Casual lobotomy is one of my less typical weekend pursuits, but I’m willing to hazard that were one to pluck out the respective brains of BAE and Scott Parker, the two would be as dissimilar as medically possible. At one point in the second half yesterday I’m fairly sure Benny executed a scorpion kick, seemingly just to pass the time. Thus does he roll. Mercifully, the little patch of cerebral matter that enables a man to ping a football at a designated mark was fully functional yesterday, and I give BAE more credit than has generally been ushered his way for his finish. An open goal it may officially have been, but at that angle and pace, and with defenders scrambling back, it would have been dashed easy to have missed the target. Moreover, victory yesterday was achieved by that first half blitz – had we not taken those early chances a very good team might have given us a very tough game. Credit to Benny for taking his chance and starting the disco.Do pardon me while I plug a service from a Spurs-supporting chum – is a free tuition and learning website to bring together private tutors and students. Teachers can advertise their services for free on the site; students can browse the lessons offered and click on a link to send an automated email to the teacher

Credit too, humungous lashings of the stuff, to Adebayor, for playing like his life depended on it. Goodness knows what inspired the chap, but he tore around like a man possessed, barely recognisable from the lackadaisical figure who half-heartedly ambled around Anfield a week ago. One suspects it is not simply coincidence that Adebayor’s new-found frivolity occurred with Louis Saha elevated to the status of chief support act, the Togolese smile machine tripping over himself to interact at every opportunity with his new best chum. Thought-provoking stuff, given that the usual contribution of VDV occurs a good 15-20 yards deeper. Within a more traditional 4-4-2 (as opposed to the VDV-driven 4-4-1-1) Adebayor’s was arguably his best performance of the season. Moreover, few would suggest that VDV would have eaten up the yards to score our second (Saha’s first) – ‘twas the goal of an out-and-out striker. Whisper it, but the VDV conundrum may be edging back into view. Commons sense dictates the Dutchman waltzes straight back in, but nevertheless it’s rather a cheery dilemma upon which ‘Arry can chew in the coming days.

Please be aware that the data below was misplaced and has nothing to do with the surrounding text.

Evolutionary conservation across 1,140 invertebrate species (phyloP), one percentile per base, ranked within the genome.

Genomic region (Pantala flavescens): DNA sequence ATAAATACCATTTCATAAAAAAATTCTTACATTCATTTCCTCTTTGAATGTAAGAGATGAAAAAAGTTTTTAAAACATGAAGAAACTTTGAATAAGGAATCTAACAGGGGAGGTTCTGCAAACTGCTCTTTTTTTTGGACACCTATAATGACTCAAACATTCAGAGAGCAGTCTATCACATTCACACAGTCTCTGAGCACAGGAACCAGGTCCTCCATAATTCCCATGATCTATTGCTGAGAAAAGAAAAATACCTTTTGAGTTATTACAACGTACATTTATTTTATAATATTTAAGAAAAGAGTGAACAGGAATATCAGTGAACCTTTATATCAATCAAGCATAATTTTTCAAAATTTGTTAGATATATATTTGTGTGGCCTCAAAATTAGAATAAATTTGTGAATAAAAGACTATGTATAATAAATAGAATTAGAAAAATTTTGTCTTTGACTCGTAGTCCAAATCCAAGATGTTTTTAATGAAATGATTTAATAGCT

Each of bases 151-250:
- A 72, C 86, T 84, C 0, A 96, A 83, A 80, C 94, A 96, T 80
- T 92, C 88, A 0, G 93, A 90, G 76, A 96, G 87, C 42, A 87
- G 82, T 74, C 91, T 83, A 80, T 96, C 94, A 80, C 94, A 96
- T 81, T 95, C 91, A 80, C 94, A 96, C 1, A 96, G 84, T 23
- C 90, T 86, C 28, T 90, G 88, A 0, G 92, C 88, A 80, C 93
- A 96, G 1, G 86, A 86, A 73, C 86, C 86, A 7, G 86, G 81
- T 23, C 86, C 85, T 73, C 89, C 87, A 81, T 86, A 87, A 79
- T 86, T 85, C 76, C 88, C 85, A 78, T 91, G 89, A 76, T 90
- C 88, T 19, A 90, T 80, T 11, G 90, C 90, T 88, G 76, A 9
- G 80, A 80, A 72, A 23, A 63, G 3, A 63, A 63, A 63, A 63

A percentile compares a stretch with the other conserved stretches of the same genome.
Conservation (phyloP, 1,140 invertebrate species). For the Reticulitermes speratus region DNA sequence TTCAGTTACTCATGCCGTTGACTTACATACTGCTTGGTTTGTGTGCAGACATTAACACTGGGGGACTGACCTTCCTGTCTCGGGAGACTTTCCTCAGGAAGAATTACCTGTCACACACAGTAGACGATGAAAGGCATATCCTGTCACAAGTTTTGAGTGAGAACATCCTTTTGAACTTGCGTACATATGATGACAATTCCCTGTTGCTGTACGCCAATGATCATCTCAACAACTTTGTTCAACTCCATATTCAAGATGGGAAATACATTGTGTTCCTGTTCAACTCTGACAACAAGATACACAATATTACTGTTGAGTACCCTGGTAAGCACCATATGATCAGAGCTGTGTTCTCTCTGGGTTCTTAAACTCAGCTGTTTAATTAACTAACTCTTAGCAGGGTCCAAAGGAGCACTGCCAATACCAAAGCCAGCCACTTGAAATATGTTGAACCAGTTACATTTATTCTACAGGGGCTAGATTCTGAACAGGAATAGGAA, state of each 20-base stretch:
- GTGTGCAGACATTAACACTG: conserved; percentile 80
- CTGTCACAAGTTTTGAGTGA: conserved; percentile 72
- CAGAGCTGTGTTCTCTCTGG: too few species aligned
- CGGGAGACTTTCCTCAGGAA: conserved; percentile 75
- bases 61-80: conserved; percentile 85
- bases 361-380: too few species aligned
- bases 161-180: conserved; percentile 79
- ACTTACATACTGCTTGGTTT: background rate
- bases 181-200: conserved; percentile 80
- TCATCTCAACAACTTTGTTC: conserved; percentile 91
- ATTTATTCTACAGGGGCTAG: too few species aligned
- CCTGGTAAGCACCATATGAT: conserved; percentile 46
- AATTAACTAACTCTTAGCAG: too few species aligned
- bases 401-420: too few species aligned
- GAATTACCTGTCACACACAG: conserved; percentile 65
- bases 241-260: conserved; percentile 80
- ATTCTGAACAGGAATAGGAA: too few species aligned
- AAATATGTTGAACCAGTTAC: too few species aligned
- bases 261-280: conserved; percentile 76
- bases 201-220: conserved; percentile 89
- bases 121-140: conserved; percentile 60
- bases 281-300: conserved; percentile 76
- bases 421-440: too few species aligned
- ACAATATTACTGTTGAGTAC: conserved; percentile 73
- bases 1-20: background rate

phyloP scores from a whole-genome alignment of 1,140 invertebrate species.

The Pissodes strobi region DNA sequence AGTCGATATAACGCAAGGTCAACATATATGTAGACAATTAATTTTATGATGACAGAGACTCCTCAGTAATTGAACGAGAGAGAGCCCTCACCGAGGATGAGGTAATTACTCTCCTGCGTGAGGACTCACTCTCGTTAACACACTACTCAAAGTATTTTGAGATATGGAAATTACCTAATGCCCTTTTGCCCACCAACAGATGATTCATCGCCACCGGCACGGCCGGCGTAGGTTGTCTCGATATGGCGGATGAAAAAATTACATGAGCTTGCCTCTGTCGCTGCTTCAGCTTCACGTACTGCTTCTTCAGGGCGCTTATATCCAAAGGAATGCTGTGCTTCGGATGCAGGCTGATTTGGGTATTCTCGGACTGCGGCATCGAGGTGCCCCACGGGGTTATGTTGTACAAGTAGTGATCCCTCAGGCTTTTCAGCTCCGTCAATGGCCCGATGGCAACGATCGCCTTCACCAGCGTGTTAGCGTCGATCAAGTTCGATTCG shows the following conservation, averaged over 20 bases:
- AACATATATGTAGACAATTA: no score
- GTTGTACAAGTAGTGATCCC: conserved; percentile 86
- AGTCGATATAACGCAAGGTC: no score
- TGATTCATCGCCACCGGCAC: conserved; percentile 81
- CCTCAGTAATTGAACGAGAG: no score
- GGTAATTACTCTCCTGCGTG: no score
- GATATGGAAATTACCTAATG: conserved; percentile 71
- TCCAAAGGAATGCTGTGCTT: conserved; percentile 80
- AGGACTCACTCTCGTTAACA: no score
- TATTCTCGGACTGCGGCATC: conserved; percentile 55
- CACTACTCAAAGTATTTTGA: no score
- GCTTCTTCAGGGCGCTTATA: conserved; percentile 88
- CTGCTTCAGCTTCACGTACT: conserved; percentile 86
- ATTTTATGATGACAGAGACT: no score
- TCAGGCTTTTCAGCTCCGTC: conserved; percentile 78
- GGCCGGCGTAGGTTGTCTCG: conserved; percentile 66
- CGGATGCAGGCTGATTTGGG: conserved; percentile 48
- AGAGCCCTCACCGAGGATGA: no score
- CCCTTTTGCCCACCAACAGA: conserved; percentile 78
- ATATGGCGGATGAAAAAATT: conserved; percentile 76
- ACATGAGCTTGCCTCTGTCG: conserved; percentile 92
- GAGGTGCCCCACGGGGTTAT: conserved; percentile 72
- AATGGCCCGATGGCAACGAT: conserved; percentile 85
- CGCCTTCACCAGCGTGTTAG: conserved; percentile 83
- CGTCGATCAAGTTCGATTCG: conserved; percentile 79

While Ade and Saha set out to become best friends forever, and every man in lilywhite looked to get in on the act in that rampant first half, as ever I felt a tug of sympathy for poor old Jermain Defoe. He trotted on with half an hour to go, evidently straining at the leash to partake in the goalscoring fun and torment the Newcastle defence further, only to find that everybody else in lilywhite had had enough and was content to indulge in lengthy bouts of keep-ball around halfway.

Elsewhere On The Pitch

Top marks all round. Friedel had little to do, but did it splendidly nonetheless. Niko Kranjcar is unlikely to keep Lennon out of the team any longer than is necessary, but he still took time out from looking dreamy to top off a decent contribution with a rare goal. We were even afforded the luxury of giving letting Bale and Ledley have an early finish.

A minor gripe is that with more urgency in the second half we could definitely have made more chances and probably, therefore, have scored a few more – but it is the most incidental of observations. Royally thrashing one of the best teams in the country – and whilst still missing several key faces (Kaboul, Hudd, VDV, Lennon) – is a testament to just how blinking marvellous our lot have become. On nights like yesterday one wonders why ‘Arry (or indeed Modders, or Bale etc) would ever want to leave the Lane.

This particular run of fixtures remains imposing, but our heroes have done a sterling job so far. Grit last Monday, aplomb last night – l’Arse and United, one imagines, will be shifiting a little uneasily in their seats at the prospect of facing our lot in the coming weeks. Not for the first time gents, it’s bravo from AANP Towers.